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Calcified Thoracic Disc Herniation

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Large left sided paramedian calcified thoracic disk herniation. Note calcifications also present anteriorly in the annulus fibrosus at this level that has reduced disk height. CT was performed 5 years prior.


Current MR (sag STIR and axial T2) showing mostly unchanged disk herniation with low signal on both sequences, but fortunately without spinal stenosis - visible spinal fluid around medulla. The slightly high signal in medulla on sag is an artifact. Calcified thoracic disk herniations pose problem for surgeons when are causing spinal stenosis and requiring operation. It is common that thoracic disk herniations calcify. Should not be confused with meningioma. Thoracic spine being part of thoracic cage is more rigid and stable than more flexible cervical and lumbar spine - so the herniations tend to progress less than on other spinal levels.

Sinus Thrombosis - 9 days old neonate - MRI

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9 days old neonate. Mother known with sinus thrombosis during pregnancy. This is T1 without contrast showing high signal of methemoglobine in sinus rectus, superior sagittal sinus and cavernous sinus - representing massive blood clots of sinus thrombosis.


SWI sequence is showing low signal of hemosiderine deposits in central veins. T2 sequence is showing clot filled occipital part of sagittal sinus. ToF MRV (flow based venous angio) shows corresponding flow defects, same on MRV MiP reconstruction.


DWI and ADC-map showing ischemia in the basal ganglia, corpus callosum and corona radiata frontally. Those ischemic changes can be reversible in case of sinus thrombosis (venous infarcts). Major risk are the possible brain hemorrhages - that are fortunately not present in this case.

Teaching point is to look very carefully at non-contrast T1 of neonate for possible high signal changes representing methemoglobine products, not only in dural sinus but also in the subarachnoidal spaces for pos…

Active MS plaques on DWI

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This is MS patient with contrast enhancing plaque. Note on DWI sequence high signal as well as high on ADC - therefore no restriction but bright on DWI. DWI gives a clue to active plaques.


MS plaques showing highest signal on DWI are most suspect for activity - in my opinion. Therefore look at DWI (b1000) when reporting brain MRI of MS patients.

CLIPPERS - Chronic lymphocytic inflammation with pontine perivascular enhancement responsive to steroids

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T1 GD+ sequences show multiple punctate and linear enhancing lesions in pons and medulla oblongata representing perivascular enhancing lymphatic tissue.


Enhancing punctate lesions are also present in corona radiata on both sides. FLAIR sequence showing corresponding white matter lesions that however present no significant oedema.

Findings represent CLIPPERS - Chronic lymphocytic inflammation with pontine perivascular enhancement responsive to steroids. Rare entity caused by infiltration of the brain with inflammatory cells in perivascular areas, mostly found in brainstem.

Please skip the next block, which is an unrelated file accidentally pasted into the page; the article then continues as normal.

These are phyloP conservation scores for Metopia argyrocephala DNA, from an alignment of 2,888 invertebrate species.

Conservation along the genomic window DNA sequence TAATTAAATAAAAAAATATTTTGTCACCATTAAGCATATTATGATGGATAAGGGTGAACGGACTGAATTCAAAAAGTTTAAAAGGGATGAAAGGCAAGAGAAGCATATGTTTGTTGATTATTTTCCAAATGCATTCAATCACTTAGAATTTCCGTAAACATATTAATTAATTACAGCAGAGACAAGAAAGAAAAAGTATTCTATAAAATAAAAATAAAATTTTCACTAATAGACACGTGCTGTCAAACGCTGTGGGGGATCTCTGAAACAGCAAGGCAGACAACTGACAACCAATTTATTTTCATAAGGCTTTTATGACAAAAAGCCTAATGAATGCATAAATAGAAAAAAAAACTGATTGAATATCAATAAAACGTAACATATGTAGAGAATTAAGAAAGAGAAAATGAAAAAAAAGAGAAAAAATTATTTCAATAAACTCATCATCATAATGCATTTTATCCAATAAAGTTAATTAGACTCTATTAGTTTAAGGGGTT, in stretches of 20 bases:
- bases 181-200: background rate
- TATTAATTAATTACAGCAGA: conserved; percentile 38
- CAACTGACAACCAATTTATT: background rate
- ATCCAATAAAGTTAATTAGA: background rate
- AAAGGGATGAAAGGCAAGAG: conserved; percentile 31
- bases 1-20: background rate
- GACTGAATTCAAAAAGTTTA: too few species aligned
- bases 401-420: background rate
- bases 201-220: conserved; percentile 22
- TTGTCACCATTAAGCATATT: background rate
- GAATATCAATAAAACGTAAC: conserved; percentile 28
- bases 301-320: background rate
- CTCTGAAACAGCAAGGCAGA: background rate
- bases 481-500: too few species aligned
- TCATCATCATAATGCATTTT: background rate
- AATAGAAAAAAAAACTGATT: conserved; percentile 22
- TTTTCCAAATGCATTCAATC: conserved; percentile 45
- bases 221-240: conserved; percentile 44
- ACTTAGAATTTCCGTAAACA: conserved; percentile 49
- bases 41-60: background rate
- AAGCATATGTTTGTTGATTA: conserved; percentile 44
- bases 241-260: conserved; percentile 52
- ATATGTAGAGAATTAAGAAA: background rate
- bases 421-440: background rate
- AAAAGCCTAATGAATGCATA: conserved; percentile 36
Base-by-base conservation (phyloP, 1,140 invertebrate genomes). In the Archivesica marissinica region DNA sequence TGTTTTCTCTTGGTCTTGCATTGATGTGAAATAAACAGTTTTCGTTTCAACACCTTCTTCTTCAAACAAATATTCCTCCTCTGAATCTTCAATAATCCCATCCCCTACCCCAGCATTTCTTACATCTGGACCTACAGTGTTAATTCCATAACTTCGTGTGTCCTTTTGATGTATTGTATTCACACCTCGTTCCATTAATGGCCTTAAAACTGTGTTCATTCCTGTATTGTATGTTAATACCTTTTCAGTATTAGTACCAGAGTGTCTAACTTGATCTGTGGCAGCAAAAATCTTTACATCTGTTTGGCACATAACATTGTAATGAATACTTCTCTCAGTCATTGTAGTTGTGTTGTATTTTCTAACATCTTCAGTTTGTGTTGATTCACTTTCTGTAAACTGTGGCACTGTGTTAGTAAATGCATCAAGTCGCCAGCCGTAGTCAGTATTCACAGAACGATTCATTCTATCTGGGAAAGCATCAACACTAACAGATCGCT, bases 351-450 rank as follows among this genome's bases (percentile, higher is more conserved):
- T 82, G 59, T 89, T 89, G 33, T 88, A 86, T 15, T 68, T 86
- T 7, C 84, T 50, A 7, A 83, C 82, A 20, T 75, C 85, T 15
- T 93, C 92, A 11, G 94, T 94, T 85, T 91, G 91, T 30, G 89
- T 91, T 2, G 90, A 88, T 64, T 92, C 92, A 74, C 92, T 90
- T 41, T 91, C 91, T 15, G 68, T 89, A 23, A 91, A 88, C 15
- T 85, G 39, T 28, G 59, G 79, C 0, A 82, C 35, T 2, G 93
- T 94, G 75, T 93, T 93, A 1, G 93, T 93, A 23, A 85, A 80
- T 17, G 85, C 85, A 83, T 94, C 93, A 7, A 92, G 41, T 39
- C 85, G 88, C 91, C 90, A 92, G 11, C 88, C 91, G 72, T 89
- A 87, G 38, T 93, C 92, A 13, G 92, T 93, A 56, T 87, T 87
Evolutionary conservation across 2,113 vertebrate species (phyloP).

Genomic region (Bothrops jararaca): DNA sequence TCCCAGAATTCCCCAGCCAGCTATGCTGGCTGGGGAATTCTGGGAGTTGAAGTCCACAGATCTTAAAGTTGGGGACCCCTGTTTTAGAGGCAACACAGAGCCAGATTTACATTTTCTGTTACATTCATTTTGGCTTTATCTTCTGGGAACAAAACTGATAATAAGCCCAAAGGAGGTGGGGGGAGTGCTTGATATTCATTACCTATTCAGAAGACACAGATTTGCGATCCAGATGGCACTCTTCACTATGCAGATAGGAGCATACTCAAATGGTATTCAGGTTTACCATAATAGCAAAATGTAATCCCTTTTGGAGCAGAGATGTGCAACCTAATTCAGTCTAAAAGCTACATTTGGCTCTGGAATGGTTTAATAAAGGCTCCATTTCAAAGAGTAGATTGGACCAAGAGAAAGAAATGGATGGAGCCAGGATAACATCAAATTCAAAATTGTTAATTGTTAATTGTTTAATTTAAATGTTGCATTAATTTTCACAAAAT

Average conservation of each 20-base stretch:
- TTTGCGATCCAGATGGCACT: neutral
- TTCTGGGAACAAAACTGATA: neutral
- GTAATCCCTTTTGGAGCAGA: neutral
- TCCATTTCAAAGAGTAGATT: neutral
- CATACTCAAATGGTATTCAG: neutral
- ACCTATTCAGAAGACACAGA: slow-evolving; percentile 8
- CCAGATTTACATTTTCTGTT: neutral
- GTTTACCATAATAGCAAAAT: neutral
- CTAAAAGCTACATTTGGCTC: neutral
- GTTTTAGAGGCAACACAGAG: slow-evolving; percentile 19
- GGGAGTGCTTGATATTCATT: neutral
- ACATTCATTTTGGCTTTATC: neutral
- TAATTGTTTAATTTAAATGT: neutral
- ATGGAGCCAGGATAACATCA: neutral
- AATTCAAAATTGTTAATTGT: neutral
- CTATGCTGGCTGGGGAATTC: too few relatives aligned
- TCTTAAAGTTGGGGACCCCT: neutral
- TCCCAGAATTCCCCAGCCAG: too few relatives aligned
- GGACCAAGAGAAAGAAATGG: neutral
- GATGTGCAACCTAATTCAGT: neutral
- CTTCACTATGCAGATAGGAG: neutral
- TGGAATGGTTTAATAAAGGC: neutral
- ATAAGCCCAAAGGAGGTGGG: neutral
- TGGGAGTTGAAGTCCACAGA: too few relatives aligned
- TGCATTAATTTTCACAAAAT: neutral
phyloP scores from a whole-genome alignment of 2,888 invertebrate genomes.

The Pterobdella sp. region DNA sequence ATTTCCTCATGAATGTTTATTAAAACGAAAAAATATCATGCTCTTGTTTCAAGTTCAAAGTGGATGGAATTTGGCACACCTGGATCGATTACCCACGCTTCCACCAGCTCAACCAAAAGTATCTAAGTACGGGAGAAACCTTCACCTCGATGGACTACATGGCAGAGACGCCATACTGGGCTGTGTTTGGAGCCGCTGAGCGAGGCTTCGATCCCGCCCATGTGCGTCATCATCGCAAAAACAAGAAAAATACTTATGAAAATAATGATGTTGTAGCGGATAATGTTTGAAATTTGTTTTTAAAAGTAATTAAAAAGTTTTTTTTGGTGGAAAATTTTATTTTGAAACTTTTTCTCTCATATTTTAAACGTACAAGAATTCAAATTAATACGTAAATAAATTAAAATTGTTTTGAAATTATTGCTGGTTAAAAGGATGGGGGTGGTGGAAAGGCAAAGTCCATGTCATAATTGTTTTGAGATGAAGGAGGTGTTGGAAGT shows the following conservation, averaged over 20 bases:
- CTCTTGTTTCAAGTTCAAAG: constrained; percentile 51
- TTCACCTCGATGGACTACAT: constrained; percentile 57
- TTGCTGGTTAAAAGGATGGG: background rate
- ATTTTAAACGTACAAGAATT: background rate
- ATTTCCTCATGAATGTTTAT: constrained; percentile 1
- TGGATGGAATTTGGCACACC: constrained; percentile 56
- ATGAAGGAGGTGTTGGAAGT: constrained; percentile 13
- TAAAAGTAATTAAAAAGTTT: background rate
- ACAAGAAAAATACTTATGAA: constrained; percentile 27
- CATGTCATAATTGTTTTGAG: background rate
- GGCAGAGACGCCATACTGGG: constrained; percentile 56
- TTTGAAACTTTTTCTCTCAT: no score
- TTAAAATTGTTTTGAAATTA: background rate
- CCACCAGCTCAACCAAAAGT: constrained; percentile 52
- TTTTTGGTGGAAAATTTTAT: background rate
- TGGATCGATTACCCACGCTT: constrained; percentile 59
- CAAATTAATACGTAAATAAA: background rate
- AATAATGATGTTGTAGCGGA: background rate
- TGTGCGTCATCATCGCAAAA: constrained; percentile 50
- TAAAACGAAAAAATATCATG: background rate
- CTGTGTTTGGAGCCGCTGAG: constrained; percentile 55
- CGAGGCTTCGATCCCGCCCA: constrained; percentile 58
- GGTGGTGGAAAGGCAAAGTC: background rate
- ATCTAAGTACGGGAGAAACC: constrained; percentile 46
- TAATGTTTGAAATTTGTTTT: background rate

More comprehensive description of CLIPPERS in Radiopaedia



Huntington Disease

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10 years old boy from parents being cousins to each other presents with progressive rigidity and dystonia. Initial MR showing significant bilateral atrophy in caudate nuclei and putamina with high signal on FLAIR and T2 consistent with gliosis.


Note striking symmetric atrophy of the putamina and caudate nuclei on T2 and IR.

Huntington disease (HD) is also known as Huntington chorea. HD is an autosomal dominant chronic hereditary neurodegenerative disorder with complete penetrance [Osborn]. 

Aggregates of huntingtin protein accumulate in axonal terminals, which eventually leads to the death of medium spiny neurons. Autopsy shows generalized cerebral atrophy with an average of 30% reduction in brain weight. Both the cortex and hemispheric WM are affected. The most characteristic gross abnormality is volume loss with rarefaction of the caudate nucleus, putamen, and globus pallidus [Osborn]. 

Microscopically, HD features neuronal loss with huntingtin nuclear inclusions, astrocytic gliosis, an…

Intracranial Hypotension with Dural Sinus Thrombosis

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Contrast enhanced T1 sequences showing large thrombi in the posterior parts of the superior sagittal sinus (SSS). However note that this young female patient in postpartum period is also presenting with classical signs of Intracranial Hypotension. There is general dura enhancement, swelling of hypophysis and slight sagging of the cerebellum. 



Transversal SWI and T2 show thrombus in SSS and swelling of the cortical veins. 



Sagittal and transversal FLAIR sequences show thrombus with higher signal that is obstructing (black ) flow-voids in SSS. 


It is believed that Intracranial Hypotension (that is most often caused by CSF leakage) is the reason for slowing down the venous blood flow in the dural sinus. However note that Dural Sinus Thrombosis (DST) is a very seldom complication of Intracranial Hypotension (2%). Most often does DST manifest as Intracranial Hypertension (20-40%).

Check my previous cases:
CSF Leakage - Intracranial Hypotension
Intracranial Hypotension
CSF Leakage Spine - MRI Prot…

Capillary Telangiectasia

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Classic case of an incidental finding of a small Capillary Telangiectasia in the pons. Note low signal on SWI and diffuse subtle contrast enhancement on T1. Location is very typical but other locations are common. 


On T2 this small Capillary Telangiectasia is hardly visible, without any signs of oedema. There is a blush of enhancement on T1C+ coronal image.